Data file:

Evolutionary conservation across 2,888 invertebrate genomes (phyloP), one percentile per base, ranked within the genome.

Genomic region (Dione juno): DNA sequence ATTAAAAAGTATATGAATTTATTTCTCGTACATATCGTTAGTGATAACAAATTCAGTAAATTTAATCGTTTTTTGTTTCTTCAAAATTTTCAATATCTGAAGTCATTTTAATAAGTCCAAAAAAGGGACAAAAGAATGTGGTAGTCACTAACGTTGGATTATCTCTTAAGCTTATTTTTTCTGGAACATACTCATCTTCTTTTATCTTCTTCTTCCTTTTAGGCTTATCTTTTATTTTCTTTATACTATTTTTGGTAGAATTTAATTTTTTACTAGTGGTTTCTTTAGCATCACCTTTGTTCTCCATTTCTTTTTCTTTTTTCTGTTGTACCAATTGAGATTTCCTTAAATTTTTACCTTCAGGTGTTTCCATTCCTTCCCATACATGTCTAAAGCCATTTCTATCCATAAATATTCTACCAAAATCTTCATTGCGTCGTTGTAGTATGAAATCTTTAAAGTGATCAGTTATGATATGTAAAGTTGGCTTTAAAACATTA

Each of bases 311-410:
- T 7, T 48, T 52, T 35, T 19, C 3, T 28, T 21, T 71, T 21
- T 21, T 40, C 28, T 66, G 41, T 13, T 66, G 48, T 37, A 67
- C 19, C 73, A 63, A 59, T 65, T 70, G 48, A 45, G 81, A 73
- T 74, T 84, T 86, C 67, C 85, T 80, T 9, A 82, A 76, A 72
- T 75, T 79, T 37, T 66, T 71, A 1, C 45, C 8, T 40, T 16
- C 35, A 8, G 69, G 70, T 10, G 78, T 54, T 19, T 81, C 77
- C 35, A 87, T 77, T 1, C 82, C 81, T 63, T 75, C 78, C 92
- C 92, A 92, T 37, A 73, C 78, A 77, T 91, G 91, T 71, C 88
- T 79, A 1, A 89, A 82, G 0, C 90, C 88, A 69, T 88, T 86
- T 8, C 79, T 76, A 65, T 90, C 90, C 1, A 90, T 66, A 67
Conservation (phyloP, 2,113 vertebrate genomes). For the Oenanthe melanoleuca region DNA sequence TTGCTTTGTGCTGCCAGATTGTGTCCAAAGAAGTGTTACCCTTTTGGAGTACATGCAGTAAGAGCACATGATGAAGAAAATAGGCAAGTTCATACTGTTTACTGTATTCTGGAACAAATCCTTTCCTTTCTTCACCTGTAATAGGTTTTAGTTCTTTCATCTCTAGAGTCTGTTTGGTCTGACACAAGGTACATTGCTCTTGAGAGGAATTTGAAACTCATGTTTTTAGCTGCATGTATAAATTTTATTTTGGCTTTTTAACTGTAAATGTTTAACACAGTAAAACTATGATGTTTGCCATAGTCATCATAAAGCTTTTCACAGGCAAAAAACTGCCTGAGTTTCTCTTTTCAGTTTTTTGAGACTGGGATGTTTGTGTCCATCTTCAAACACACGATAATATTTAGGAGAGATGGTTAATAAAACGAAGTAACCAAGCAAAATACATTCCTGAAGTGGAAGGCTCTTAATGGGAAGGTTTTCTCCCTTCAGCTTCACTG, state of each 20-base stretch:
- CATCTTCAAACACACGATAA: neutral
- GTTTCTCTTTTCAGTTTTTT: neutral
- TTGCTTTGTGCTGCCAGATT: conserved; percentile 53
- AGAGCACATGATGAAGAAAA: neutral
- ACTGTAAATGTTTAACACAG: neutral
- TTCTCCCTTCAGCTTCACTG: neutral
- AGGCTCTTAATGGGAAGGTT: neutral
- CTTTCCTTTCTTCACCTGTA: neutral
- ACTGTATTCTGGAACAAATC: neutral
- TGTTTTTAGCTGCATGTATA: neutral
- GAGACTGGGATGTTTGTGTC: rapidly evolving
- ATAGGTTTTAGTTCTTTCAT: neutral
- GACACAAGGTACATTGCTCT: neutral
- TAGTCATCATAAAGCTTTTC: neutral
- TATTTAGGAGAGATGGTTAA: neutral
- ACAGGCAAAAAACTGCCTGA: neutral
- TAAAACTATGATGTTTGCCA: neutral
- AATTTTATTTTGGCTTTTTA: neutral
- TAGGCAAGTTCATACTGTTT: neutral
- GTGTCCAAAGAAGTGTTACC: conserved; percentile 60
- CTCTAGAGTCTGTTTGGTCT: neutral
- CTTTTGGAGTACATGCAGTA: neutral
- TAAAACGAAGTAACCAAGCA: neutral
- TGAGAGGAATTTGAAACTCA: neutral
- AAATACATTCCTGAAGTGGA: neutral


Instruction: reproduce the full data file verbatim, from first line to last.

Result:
Evolutionary conservation across 2,888 invertebrate genomes (phyloP), one percentile per base, ranked within the genome.

Genomic region (Dione juno): DNA sequence ATTAAAAAGTATATGAATTTATTTCTCGTACATATCGTTAGTGATAACAAATTCAGTAAATTTAATCGTTTTTTGTTTCTTCAAAATTTTCAATATCTGAAGTCATTTTAATAAGTCCAAAAAAGGGACAAAAGAATGTGGTAGTCACTAACGTTGGATTATCTCTTAAGCTTATTTTTTCTGGAACATACTCATCTTCTTTTATCTTCTTCTTCCTTTTAGGCTTATCTTTTATTTTCTTTATACTATTTTTGGTAGAATTTAATTTTTTACTAGTGGTTTCTTTAGCATCACCTTTGTTCTCCATTTCTTTTTCTTTTTTCTGTTGTACCAATTGAGATTTCCTTAAATTTTTACCTTCAGGTGTTTCCATTCCTTCCCATACATGTCTAAAGCCATTTCTATCCATAAATATTCTACCAAAATCTTCATTGCGTCGTTGTAGTATGAAATCTTTAAAGTGATCAGTTATGATATGTAAAGTTGGCTTTAAAACATTA

Each of bases 311-410:
- T 7, T 48, T 52, T 35, T 19, C 3, T 28, T 21, T 71, T 21
- T 21, T 40, C 28, T 66, G 41, T 13, T 66, G 48, T 37, A 67
- C 19, C 73, A 63, A 59, T 65, T 70, G 48, A 45, G 81, A 73
- T 74, T 84, T 86, C 67, C 85, T 80, T 9, A 82, A 76, A 72
- T 75, T 79, T 37, T 66, T 71, A 1, C 45, C 8, T 40, T 16
- C 35, A 8, G 69, G 70, T 10, G 78, T 54, T 19, T 81, C 77
- C 35, A 87, T 77, T 1, C 82, C 81, T 63, T 75, C 78, C 92
- C 92, A 92, T 37, A 73, C 78, A 77, T 91, G 91, T 71, C 88
- T 79, A 1, A 89, A 82, G 0, C 90, C 88, A 69, T 88, T 86
- T 8, C 79, T 76, A 65, T 90, C 90, C 1, A 90, T 66, A 67
Conservation (phyloP, 2,113 vertebrate genomes). For the Oenanthe melanoleuca region DNA sequence TTGCTTTGTGCTGCCAGATTGTGTCCAAAGAAGTGTTACCCTTTTGGAGTACATGCAGTAAGAGCACATGATGAAGAAAATAGGCAAGTTCATACTGTTTACTGTATTCTGGAACAAATCCTTTCCTTTCTTCACCTGTAATAGGTTTTAGTTCTTTCATCTCTAGAGTCTGTTTGGTCTGACACAAGGTACATTGCTCTTGAGAGGAATTTGAAACTCATGTTTTTAGCTGCATGTATAAATTTTATTTTGGCTTTTTAACTGTAAATGTTTAACACAGTAAAACTATGATGTTTGCCATAGTCATCATAAAGCTTTTCACAGGCAAAAAACTGCCTGAGTTTCTCTTTTCAGTTTTTTGAGACTGGGATGTTTGTGTCCATCTTCAAACACACGATAATATTTAGGAGAGATGGTTAATAAAACGAAGTAACCAAGCAAAATACATTCCTGAAGTGGAAGGCTCTTAATGGGAAGGTTTTCTCCCTTCAGCTTCACTG, state of each 20-base stretch:
- CATCTTCAAACACACGATAA: neutral
- GTTTCTCTTTTCAGTTTTTT: neutral
- TTGCTTTGTGCTGCCAGATT: conserved; percentile 53
- AGAGCACATGATGAAGAAAA: neutral
- ACTGTAAATGTTTAACACAG: neutral
- TTCTCCCTTCAGCTTCACTG: neutral
- AGGCTCTTAATGGGAAGGTT: neutral
- CTTTCCTTTCTTCACCTGTA: neutral
- ACTGTATTCTGGAACAAATC: neutral
- TGTTTTTAGCTGCATGTATA: neutral
- GAGACTGGGATGTTTGTGTC: rapidly evolving
- ATAGGTTTTAGTTCTTTCAT: neutral
- GACACAAGGTACATTGCTCT: neutral
- TAGTCATCATAAAGCTTTTC: neutral
- TATTTAGGAGAGATGGTTAA: neutral
- ACAGGCAAAAAACTGCCTGA: neutral
- TAAAACTATGATGTTTGCCA: neutral
- AATTTTATTTTGGCTTTTTA: neutral
- TAGGCAAGTTCATACTGTTT: neutral
- GTGTCCAAAGAAGTGTTACC: conserved; percentile 60
- CTCTAGAGTCTGTTTGGTCT: neutral
- CTTTTGGAGTACATGCAGTA: neutral
- TAAAACGAAGTAACCAAGCA: neutral
- TGAGAGGAATTTGAAACTCA: neutral
- AAATACATTCCTGAAGTGGA: neutral